The offense, which ranked third in the league during the regular season, also proved to be unsustainable. The Raptors have an abundance of perimeter shooters, but no secondary method of exploiting opposing defenses. DeMar DeRozan finished with a team-high 20.3 points per game in this series, but shot just 40.0 percent from the field. In Game 3, he scored 20 points in the first quarter, then went 3-for-18 the next three quarters, illustrating the pitfalls of relying on the contested mid-range jumper. Terrence Ross, Greivis Vasquez and Lou Williams shot a combined 38-for-109 in the four games against the Wizards.
There will be a lot of moving parts in Toronto's retooling this summer. Casey, who admits he has no control over his future, may be the first domino to fall. It's unclear whether any coach can coax an above average defense out of the personnel on this team, but Ujiri may look for someone who can change the philosophy and approach on the offensive end.
If that's the case, then the Raptors could potentially explore the value of DeRozan in the trade market. He is a strong individual offensive player, but may be a better fit as a second option. Amir Johnson and Lou Williams will be unrestricted free agents. Johnson has been an integral part of the team and is a fan favorite, but Toronto can't bet long-term on a player on the decline who may not be able to stay healthy over 82 games. The price for Williams may also get too high for the team, although if the roster changes, he can still be an effective change of pace guard off the bench.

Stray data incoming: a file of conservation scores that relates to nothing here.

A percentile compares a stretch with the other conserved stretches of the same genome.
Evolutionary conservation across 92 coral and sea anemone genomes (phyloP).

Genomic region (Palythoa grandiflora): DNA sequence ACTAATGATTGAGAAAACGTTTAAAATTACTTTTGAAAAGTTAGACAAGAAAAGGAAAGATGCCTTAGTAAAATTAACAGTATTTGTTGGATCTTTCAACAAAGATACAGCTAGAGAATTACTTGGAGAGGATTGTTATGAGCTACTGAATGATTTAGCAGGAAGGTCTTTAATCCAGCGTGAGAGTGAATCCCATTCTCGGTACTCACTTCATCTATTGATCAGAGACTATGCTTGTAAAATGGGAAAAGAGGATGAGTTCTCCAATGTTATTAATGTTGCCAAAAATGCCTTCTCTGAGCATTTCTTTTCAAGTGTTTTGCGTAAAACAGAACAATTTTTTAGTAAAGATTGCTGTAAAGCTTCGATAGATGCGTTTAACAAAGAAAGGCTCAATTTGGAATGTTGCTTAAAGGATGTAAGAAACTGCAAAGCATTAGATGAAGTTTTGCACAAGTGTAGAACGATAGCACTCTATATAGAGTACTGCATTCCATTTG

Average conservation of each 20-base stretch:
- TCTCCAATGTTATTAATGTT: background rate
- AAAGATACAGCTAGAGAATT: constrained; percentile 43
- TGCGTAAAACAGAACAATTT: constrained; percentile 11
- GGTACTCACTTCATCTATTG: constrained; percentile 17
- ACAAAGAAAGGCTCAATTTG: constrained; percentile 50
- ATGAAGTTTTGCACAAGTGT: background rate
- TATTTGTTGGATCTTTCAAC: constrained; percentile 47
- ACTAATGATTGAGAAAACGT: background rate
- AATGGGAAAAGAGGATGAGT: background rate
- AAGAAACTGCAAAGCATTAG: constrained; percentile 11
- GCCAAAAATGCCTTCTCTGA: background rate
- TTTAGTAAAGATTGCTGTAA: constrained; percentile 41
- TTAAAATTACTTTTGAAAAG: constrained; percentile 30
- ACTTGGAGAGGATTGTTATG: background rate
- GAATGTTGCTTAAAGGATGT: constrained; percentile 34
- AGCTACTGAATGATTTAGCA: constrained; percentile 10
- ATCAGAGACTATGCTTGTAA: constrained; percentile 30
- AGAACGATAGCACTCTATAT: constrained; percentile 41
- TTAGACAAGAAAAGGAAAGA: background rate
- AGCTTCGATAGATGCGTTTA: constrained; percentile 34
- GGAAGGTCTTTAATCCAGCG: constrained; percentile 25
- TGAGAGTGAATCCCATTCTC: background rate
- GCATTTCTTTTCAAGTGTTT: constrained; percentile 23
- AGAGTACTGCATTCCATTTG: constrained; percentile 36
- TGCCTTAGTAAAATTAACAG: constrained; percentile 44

The Raptors also have to decide on whether Ross and Valanciunas are part of their long-term plan. Ross regressed in his third season and did not make any impactful plays in this series. At this point, waiting for him to develop into a "three-and-D" player appears to be more of an idea than reality. Toronto has no reason to offer an extension to Ross this summer. If he's not traded, the Raptors will let him play out his fourth season, then decide whether to re-sign him as a restricted free agent.
Valaciunas' future with the team is a trickier question. He is not a strength on the defensive end, and the Raptors have not featured him in their offensive sets. The jury is still out on his ceiling and also how the team wants to integrate him, especially with a different roster. Once they decide on what to do with their internal pieces, the Raptors will likely look for upgrades in free agency. Names like Paul Millsap and Khris Middleton appear to be fits, but many teams will be in position to offer more money and a chance to compete for a championship next season.
For Ujiri, the task is clear. This roster put together two successful regular seasons, but finished 3-8 in the playoffs. The GM can no longer return with the same players and bet on internal improvement. This team has gone as far as they can, and remains far away from being a contender. Without a plan of landing a superstar anytime soon, Ujiri will need to upgrade the overall talent level of the team.
"The next step this team has to make is the toughest," Casey said. "To go from making the playoffs to competing for the championship."
If Toronto takes that next step, it won't be with this personnel, and perhaps not with Casey as their head coach. After a humiliating sweep to the Wizards, the Raptors as we know them are no more.